ADI Communications 01924 505112 / 0800 0132341 / 07850 636902 See page 3
Home Comforts 0800 007 5487 See page 9
Artwork & Galleries Lucy Art 0845 6590660 See page 5
Auto and MOT Services JW Autos Kinsley MOT Centre 01977 610336 / 0800 0272132 See page 15
Bathrooms First Bathrooms 01977 642094 See page 5
Bridal & Wedding Services Cottage Bridals 01924 276791 See page 17 Hansons Menswear Hire 01924 454197 / 07725 5916341 See page 17
Childrens Activities & Tutoring Jo Jingles 01977 650455 See page 23 Kip MaGrath Tutoring 01977 600800 See page 23 Sing and Sing 07786 981484 See page 23
Cleaning Services Dusty Spring Clean 01977 651844 / 07904 576461 See back page
Curtains & Blinds Bali Blinds 0800 328 8227 See page 3
Double Glazing Repairs Demist 01924 276477 See page 3 UPVC Repair Services 01977 641516 / 07970 097610 See page 15
Education Havercroft & Ryhill Community Ctr 01226 727824 See page 25
Driveways Resin Drives 0800 007 5730 see page 21
Garage Doors Wakefield Garage Doors 01924 566102 / 07828 065632 See back page
Gardening Products & Services Barnsley Garden & Building Supplies 01226 733722 See back page Buzz Organics 08450 509409 See page 21 First Choice Landscapes ltd 01924 898877 / 07885 965610 07900 281661 See page 21 Greecroft Treework Ltd 01924 850918 / 07789933759 See page 21
Hynotherapy Les Denton 01924 250851 See page 13
Locksmith Byram Locksmith 01977 678566 / 07703 120706 See back page
Mobility Aids & Equipment Go Mobility 01977 652200 See page 13 MV Mobility 01937 558604 See page 3
JML Gas Services 01977 651944 / 07855 403427 See back page SC Gas Services 01977 645992 / 07919 977934 See back page SRI Gas Services 07807 215344 / 07976 091365 See back page
Property Development, Maintenance & Building Work Arena Property Maintenance 01977 645041 / 07852 427972 07733 467823 See page 3 Cresent Property 01924 261728 See page 2 H&S Buildign Services 07834 986242 / 07792 220563 See back page SM Home Improvements 01924 280795 / 07799 375286 See back page SMS Property Services 01977 670553 / 07786 776531 See back page Safecon Ltd 0845 631249 / 0845 631258 0845 631259 See page 29
Signs Douthwaite Signs 01977 603605 See page 9
Solicitors Milners Solicitors 0800 9800086 See page 31
John Cox Health & Physiotherapy Practice 01977 644888 See page 31
Kinsley Timber Supplies 01977 611369 See page 14
Austin Mini Coach Travel 01924 380387 See page 15
B Canon 01977 640853 / 07534 446329 See back page Micks Plastering 01977 704123 / 07799 417948 See back page
Plumbing & Heating 5 Towns Plumbing & Heating 01977 889297 / 01924 850916 See page 15
Windows, Doors & Conservatories Bennion & Sons 01977 642220 See page 7
Website Design & Services Horbury Design 01924 334187 See page 5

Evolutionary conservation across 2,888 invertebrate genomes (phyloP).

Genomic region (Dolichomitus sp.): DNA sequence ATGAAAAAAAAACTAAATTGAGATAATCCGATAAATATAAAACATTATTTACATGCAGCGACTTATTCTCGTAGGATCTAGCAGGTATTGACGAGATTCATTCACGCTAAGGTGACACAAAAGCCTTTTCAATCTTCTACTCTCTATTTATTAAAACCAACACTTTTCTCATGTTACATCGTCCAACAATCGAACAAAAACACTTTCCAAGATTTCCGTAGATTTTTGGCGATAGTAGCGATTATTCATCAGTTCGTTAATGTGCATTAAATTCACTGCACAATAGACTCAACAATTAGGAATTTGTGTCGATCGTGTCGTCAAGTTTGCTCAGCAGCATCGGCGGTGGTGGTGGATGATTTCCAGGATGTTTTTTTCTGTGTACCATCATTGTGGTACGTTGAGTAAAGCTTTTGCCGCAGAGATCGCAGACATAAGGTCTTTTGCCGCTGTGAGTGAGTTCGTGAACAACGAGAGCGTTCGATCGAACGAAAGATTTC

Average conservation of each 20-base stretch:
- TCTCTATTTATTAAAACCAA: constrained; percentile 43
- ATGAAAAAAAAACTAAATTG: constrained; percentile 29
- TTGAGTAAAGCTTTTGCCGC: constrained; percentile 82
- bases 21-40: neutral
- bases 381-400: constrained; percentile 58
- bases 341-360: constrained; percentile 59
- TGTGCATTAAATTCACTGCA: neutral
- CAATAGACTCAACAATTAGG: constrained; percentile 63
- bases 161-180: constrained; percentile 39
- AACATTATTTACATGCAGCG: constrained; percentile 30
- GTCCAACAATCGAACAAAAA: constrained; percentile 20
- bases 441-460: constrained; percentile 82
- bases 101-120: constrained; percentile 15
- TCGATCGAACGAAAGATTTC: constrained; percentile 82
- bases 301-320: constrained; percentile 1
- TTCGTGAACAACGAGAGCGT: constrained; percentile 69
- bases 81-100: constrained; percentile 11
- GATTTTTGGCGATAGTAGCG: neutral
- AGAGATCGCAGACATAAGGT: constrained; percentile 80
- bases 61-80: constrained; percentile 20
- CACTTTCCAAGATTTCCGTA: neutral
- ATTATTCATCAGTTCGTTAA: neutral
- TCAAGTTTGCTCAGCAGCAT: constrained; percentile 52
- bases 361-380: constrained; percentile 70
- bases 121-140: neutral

Useful Telephone Numbers EMERGENCY SERVICES
Police (Non Emergency) Crimestoppers
0845 6060606 0800 555111
NSPCC 24 hr Helpline RSPCA 24 hr Advice Childline Samaritans Age Concern Info Line
0844 811 8110 0844 811 8110 0844 811 8110
HEALTH Dewsbury & District Hospital Pinderfields Hospital Pontefract General Infirmary
The Royal British Legion
0808 8005000 0870 5555999 0800 1111 0845 7909090 0800 009966
TRANSPORT Traveline Rail Enquiries Metro Bus Doncaster Airport Leeds Bradford Airport Manchester Airport
08706082608 0845 7484950 0113 2457676 01302 801010 0113 2509696 0161 4893000
WAKEFIELD MDC Main Switchboard
UTILITIES Electricity (Emergencies & Loss of supply) Gas (Emergencies) Water (Enquiries)
0800 375675 0800 111999 0845 1242424
LIBRBARIES Upton Library Kinsley Library Hemsworth
01977 723285 01977 722300 01977 72227
SCHOOLS St Joseph's Catholic Primary 01977 723830 Brierley JI School 01226 711332 Hemsworth Arts and Community College 01977 624220 Fitzwilliam Primary 01977 722235 Grove Lea JI School 01977 722240 Havercroft JI School 01977 722484 Kinsley Primary 01977 722245 Ryhill JI School 01226 722530 South Hiendley JI School 01226 711485 St Helen's JI School 01977 723700 West End Primary 01977 723705 Hemsworth Sacred Heart Primary 01977 723140 St Wilfrids Catholic High School 01977 723565 Felkirk School 01226 718613
Review Display Advertising Inside Covers £195 Full Page £150
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Domestic Services Ads Single Box Ad £48 (A min of 3 DS ads must be booked)
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Booking Deadline - 10th of the month From the 8,000 copies printed, 7,000 are delivered door-to-door and the remainder distributed to key selection points in Hemsworth, South Kirkby, South Elmsall & Upton for readers to pick up free of charge 30
DOMESTIC SERVICES Byram Locksmiths
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We are honest, reliable & fully insured We offer packages to suit your budget & lifestyle
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S.R.I Gas Services Plumbing & Heating All Work Guaranteed • No Callout Fees Gas Safe Registered Call now on
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SMS PROPERTY SERVICES Locksmith•Plastering • Aerials General Building Work Maintenance•Painting
01977 670553 /07780 776531 All types of work undertaken
Plastering & General Maintenance No job too small • All work guaranteed For a free quote call
07534 446329 or 01977 640853 (evenings)
S.C. Gas Services Specialist in Repairs, Servicing, Inspections, Central Heating Landlords - Boiler service plus gas fire service free
Tel: 01977 645992 Mob: 07919 977934
Extensions Garden Walls Patios Conservatories
35 Years Experience All Work Considered
07834 986242 07792 220563
- large & small
Mick’s Plastering Re-skims • Re-skims over artex Also Tiling Service For a free estimate call
01977 704123 07799 417948